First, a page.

The number of alternating layers 42 and 43 determine the reflectivity of the mirror structure 14. By way of example in one implementation where the optical RF bandpass filter was constructed to pass, or "filter," an RF signal having a wavelength of 1.3 microns, the mirror structure 14 was comprised of a combined total of thirty-one layers 42 of silicon nitride (Si3 N4) and layers 43 of silicon dioxide (SiO2) having a total thickness of 5.789 microns. In such example, the mirror structure 14 had a reflectivity, "R", of at least 0.999. In this implementation, the thickness of each Si3 N4 layer 42 and each SiO2 layer 43 was about 0.34 microns. The layers 42 and 43 may be deposited on a quartz substrate 40 using ion beam sputtering techniques to form mirrored silicon wafer 41. The substrate 40 is preferably made of quartz because quartz has a refractive index (n=1.55) that matches the refractive index of silicon dioxide, and because quartz can be ground and polished using the same techniques used to grind and polish the ends 16 of the optical fibers 12. Although quartz has been identified as a preferred material, the substrate 40 may also be fabricated from silicon.
After forming the layers 42 and 43 on the substrate 40, standard photolithographic techniques are employed to etch one or more apertures 18 (three apertures are shown for illustrative purposes only) through in the layers 42 and 43 of mirrored silicon wafer 41 to expose the substrate 40 at appropriate locations using standard photolithographic processes. The apertures 18 are patterned so that they may subsequently be suitably positioned relative to the longitudinal axes of optic fibers 12 mounted in the optical fiber support structure 13. The mirror structures 14 may be bonded to the fiber optic support structure 13 using a thin coat of index matching optical epoxy adhesive such as Norland Optical Adhesive No. 61 applied to the ends 50 of the optical fiber support structure 30. The substrates 40 may then be ground off or otherwise removed from the mirror structures 14. However, there may be some applications where it may be desirable to leave the mirror structure wafers 41 intact.
Referring to FIG. 5, the mirrored silicon wafer 41 next is placed in close proximity to the optical fiber support structure 13 so that the reflective surface 15 of mirror structure 14 faces the end surface 50 of the optical fiber support structure 13. However, the mirrored silicon wafer 41 is not allowed to contact the end surface 50 until it is suitably aligned with the ends 16 of the optical fibers 12 exposed at the end surface 50. Proper alignment is facilitated by pulse generator 52 which drives laser diode 54 to generate an optical signal 56.
By way of example, the optical signal 56 may preferably be divided into two or more optical signals 60 and 62 by beam splitters 58 and 59, respectively. However, it is to be understood that the optical signal 56 may be divided into any number of optical signals to suit the requirements of a particular application. For example, in some applications it may be desirable to split the beam 56 into as many beams as there are optical fibers 12 in the support structure 13. The beams splitters 58 and 59 direct the optical signals 60 and 62 through the transparent substrate 40 and corresponding apertures 18 (shown in phantom) formed in the layer mirror structure 14 which preferably are further apart. After propagating through the mirrored structure wafer 41, optical signals 60 and 62 propagate through the corresponding optical fibers 12 to the photodiodes 64 and 66, respectively. The outputs of the photodiodes 64 and 66 are electrical signals 65 and 67 which are received by detectors 68 and 70. When the both detectors 68 and 70 indicate that the outputs of the photodiodes 64 and 66 are at relative maxima, the mirror wafer structure 41 is optically aligned with the optical fiber support structure 13. Then using an X-Y stage (not shown), the mirrored silicon wafer 41 is carefully positioned so that the mirror structure 14 is gently placed in contact with the optical fiber support structure 13. The mirrored silicon structure 41 and the optical fiber support structure 13 then are exposed to UV light, thereby curing the epoxy adhesive to affix the mirror structure wafer 41 to the optical fiber support structure 13. Optionally, the substrate 40 may be ground off or otherwise removed from the mirror structure wafer 41.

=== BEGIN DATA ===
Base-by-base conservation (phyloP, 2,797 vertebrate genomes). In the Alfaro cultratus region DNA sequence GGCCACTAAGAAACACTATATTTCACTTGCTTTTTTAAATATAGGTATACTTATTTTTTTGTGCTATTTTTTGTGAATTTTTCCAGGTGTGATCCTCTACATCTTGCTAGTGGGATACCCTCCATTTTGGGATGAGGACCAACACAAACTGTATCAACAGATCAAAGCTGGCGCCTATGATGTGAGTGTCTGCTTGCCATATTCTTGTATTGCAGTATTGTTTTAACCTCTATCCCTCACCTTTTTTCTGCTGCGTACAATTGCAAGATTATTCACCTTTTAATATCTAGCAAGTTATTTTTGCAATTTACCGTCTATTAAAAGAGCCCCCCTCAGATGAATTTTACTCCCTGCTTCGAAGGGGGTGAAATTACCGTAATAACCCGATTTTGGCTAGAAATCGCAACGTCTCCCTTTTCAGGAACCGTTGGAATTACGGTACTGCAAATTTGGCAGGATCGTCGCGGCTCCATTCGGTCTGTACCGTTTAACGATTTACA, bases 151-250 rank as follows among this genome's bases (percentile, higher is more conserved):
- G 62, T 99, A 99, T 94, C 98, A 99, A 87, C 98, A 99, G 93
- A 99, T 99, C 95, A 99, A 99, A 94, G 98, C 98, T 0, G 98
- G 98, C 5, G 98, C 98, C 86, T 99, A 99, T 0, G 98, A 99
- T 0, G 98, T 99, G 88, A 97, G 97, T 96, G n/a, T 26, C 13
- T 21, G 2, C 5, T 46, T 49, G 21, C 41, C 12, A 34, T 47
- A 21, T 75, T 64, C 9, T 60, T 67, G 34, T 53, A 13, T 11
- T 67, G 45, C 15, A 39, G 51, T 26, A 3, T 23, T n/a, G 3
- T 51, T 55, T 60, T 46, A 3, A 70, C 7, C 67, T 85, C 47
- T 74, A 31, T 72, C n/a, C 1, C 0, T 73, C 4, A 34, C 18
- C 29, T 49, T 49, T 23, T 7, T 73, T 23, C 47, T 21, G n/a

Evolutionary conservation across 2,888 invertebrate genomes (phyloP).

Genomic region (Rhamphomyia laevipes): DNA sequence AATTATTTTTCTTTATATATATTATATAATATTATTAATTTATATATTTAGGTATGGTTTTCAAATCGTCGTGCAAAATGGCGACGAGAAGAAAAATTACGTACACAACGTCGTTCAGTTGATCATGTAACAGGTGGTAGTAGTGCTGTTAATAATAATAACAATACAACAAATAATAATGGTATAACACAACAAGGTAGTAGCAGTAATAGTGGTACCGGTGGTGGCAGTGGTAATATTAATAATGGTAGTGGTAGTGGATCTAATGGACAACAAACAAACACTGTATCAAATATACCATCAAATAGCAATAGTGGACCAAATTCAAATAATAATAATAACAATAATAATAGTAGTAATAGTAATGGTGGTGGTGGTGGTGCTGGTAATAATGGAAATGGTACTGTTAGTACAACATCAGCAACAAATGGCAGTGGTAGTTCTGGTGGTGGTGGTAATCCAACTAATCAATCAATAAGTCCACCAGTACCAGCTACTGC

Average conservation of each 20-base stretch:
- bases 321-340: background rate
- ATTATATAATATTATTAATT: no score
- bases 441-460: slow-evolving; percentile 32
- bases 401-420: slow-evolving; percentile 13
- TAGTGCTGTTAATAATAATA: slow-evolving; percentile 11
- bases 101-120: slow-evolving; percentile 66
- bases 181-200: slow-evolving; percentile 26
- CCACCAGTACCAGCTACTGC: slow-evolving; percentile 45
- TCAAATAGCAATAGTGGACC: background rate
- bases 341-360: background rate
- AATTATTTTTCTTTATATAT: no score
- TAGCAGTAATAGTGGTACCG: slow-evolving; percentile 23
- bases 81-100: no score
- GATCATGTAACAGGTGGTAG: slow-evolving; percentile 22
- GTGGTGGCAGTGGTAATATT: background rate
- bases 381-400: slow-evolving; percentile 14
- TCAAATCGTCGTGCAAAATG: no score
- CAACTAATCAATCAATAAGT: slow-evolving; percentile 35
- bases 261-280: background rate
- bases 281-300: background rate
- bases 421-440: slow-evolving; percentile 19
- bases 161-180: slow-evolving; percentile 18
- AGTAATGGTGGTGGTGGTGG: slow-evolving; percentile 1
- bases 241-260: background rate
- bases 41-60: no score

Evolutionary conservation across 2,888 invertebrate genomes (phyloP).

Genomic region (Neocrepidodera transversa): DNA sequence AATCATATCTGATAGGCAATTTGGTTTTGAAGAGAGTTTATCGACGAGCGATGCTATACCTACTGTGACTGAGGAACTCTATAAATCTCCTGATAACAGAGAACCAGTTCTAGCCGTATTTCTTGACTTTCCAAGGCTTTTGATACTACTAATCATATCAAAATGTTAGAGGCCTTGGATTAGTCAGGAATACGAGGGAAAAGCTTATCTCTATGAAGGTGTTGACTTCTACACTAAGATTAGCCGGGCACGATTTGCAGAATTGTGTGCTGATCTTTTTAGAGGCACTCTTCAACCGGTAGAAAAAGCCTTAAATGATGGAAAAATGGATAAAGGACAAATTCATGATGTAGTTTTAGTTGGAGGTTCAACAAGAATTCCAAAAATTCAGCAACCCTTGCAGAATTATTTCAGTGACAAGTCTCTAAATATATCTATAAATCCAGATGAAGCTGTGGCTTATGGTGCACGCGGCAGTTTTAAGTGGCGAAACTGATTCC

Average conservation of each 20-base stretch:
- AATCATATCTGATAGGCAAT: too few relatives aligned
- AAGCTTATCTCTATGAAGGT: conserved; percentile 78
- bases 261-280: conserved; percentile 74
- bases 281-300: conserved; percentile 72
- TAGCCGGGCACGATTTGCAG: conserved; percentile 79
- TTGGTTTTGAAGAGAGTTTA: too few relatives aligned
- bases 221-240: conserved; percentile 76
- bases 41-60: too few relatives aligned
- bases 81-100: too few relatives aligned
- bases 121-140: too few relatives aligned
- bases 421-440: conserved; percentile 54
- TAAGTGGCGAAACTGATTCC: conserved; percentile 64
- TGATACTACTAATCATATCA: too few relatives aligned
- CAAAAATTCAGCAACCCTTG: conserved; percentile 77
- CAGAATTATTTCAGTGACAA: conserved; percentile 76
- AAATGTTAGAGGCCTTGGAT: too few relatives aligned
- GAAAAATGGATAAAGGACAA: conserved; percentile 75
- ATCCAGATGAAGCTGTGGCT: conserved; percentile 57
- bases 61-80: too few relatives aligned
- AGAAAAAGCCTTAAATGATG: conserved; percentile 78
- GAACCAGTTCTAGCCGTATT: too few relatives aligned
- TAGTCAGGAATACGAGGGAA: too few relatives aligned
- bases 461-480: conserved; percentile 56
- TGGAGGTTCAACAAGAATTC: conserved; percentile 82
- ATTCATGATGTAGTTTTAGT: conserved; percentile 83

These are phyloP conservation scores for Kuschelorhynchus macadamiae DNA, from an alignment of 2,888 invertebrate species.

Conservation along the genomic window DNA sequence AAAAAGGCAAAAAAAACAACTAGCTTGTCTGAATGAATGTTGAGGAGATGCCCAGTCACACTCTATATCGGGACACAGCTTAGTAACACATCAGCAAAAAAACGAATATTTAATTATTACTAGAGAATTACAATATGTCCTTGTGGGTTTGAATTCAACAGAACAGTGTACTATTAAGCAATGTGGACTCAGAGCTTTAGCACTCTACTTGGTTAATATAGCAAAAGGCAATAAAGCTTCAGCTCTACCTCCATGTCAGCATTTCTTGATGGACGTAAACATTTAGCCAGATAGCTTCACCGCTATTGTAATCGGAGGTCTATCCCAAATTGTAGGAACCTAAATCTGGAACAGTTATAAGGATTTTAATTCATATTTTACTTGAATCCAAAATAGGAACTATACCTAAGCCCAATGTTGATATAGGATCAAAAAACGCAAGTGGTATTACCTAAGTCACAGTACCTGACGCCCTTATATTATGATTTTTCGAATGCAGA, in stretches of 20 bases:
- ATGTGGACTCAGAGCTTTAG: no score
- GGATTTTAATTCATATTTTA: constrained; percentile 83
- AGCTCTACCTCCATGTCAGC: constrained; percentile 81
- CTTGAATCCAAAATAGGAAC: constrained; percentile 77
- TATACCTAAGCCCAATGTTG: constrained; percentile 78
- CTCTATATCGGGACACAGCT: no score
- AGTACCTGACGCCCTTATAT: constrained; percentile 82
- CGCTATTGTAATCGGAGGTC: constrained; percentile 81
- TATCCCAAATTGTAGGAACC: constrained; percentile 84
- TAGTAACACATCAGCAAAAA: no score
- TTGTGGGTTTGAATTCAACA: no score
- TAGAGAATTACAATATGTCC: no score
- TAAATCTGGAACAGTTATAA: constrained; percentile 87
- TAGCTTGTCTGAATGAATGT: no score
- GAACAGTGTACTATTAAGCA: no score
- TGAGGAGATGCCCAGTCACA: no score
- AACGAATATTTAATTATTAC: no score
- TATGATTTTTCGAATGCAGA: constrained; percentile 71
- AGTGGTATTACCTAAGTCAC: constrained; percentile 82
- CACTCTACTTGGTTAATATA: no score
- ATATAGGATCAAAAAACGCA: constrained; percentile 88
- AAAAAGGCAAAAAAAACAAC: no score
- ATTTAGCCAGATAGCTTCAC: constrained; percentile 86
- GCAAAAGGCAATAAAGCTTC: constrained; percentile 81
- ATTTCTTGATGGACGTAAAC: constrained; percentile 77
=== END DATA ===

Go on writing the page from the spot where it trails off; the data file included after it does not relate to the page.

Obviously, many modifications and variations of the present invention are possible in light of the above teachings. It is therefore to be understood that within the scope of the appended claims, the invention may be practiced otherwise than as specifically described.
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|U.S. Classification||385/31, 385/38, 359/890, 385/14, 359/885, 359/900, 359/883, 385/123, 385/51, 385/131, 385/49, 385/15|
|Cooperative Classification||G02B6/2861, Y10S359/90|
|Oct 2, 1995||AS||Assignment|
Owner name: UNITED STATES OF AMERICA, THE, AS REPRESENTED BY T
Free format text: ASSIGNMENT OF ASSIGNORS INTEREST;ASSIGNORS:SHIMABUKURO, RANDY L.;DUBBELDAY, WADAD B.;GOOKIN, DEBRA M.;REEL/FRAME:008384/0341
Effective date: 19950928
|Jan 18, 1996||AS||Assignment|
Owner name: NAVY, UNITED STATES OF AMERICA AS REPRESENTED BY T
Free format text: ASSIGNMENT OF ASSIGNORS INTEREST;ASSIGNOR:KASA, SHANNON D.;REEL/FRAME:007849/0333
Effective date: 19951212
|Jun 5, 2001||REMI||Maintenance fee reminder mailed|
|Nov 13, 2001||LAPS||Lapse for failure to pay maintenance fees|
|Jan 15, 2002||FP||Expired due to failure to pay maintenance fee|
Effective date: 20011111